I find it rather amusing when people start touting their products as the “world’s best” or “world’s finest.” Such boasts are usually self-proclaimed and are not based on some independent person or group to impartially judge the products. In fact, such superficial claims detract from the company’s credibility as opposed to adding to it. For example, try an Internet search on “World’s Best (whatever)” and you’ll undoubtedly run into more opinions than facts.

I’ve been a baseball fan for a number of years, but even I snicker when I hear Americans brag about their “World Series” as the world championship. We’ve got some great talent in this country and in all likelihood we may very well win such a championship, but I think there are a lot of countries who would love to participate in such a series. Actually, calling it the “World Series” without such participation smacks of arrogance.

For years there has been a long ongoing argument amongst rock and roll aficionados as to which was the “World’s Best” band; with the Beatles, Rolling Stones, and Led Zepplin often mentioned. As much as I liked all three groups, I would have to say most adamantly, “Who cares!?” Isn’t it enough they each sold millions of records, made a lot of fans, and tons of money? Why can’t we just enjoy them for who they are?

There is something twisted in the American character requiring us to formulate a pecking order for everything thereby establishing bragging rights. I guess it is due to the competitive nature of this country. Somehow I don’t understand the logic when people say they have the “world’s best” philly cheese steak, chicken wings, chili, or whatever. Isn’t it sufficient to simply say something is either good or bad?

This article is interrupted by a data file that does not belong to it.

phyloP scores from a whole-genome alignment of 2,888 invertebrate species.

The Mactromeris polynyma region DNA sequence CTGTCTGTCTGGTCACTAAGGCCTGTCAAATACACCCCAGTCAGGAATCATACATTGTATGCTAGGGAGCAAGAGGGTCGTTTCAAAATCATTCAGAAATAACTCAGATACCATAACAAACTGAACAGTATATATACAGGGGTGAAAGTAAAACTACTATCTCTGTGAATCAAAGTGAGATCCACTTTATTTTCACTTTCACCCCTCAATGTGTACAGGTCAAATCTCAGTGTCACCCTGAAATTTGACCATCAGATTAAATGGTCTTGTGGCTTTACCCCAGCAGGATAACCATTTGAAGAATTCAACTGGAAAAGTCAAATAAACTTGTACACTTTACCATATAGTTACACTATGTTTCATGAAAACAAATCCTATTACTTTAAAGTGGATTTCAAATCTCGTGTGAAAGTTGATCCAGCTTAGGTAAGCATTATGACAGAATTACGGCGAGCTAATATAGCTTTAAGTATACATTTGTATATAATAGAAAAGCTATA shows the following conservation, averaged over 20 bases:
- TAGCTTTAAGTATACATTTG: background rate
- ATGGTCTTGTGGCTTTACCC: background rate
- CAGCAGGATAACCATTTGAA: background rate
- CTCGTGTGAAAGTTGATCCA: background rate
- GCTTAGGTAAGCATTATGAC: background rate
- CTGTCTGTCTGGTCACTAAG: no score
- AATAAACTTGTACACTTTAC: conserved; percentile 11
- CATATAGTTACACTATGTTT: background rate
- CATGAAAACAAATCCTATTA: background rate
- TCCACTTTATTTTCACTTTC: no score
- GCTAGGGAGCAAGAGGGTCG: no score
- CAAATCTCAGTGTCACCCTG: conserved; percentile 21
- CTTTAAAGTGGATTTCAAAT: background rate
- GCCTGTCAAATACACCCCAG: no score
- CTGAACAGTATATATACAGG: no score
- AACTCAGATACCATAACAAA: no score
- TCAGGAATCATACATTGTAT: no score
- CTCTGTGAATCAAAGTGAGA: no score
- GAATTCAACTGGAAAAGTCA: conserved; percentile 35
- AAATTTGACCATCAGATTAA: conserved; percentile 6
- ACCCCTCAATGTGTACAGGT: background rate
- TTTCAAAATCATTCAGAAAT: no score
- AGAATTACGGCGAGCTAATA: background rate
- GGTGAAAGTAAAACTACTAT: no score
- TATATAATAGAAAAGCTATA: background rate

This obsession with “world’s best” has become so obnoxious, I openly laugh whenever I see it, which in Manhattan seems to be everywhere. Next time you see “world’s best” written down, ask the proprietor to show you the certificate awarded to them and the statistics used by the judges in the competition. Better yet, ask them if they would be willing to participate in an independent contest whereby you’ll act as the “world’s greatest” judge. Don’t be surprised if they balk at the offer.

Keep the Faith!

Note: All trademarks both marked and unmarked belong to their respective companies.

Tim Bryce is the Managing Director of M. Bryce & Associates (MBA) of Palm Harbor, Florida and has over 30 years of experience in the management consulting field. He can be reached at [email protected]

For Tim’s columns, see:

Copyright © 2010 by Tim Bryce. All rights reserved.

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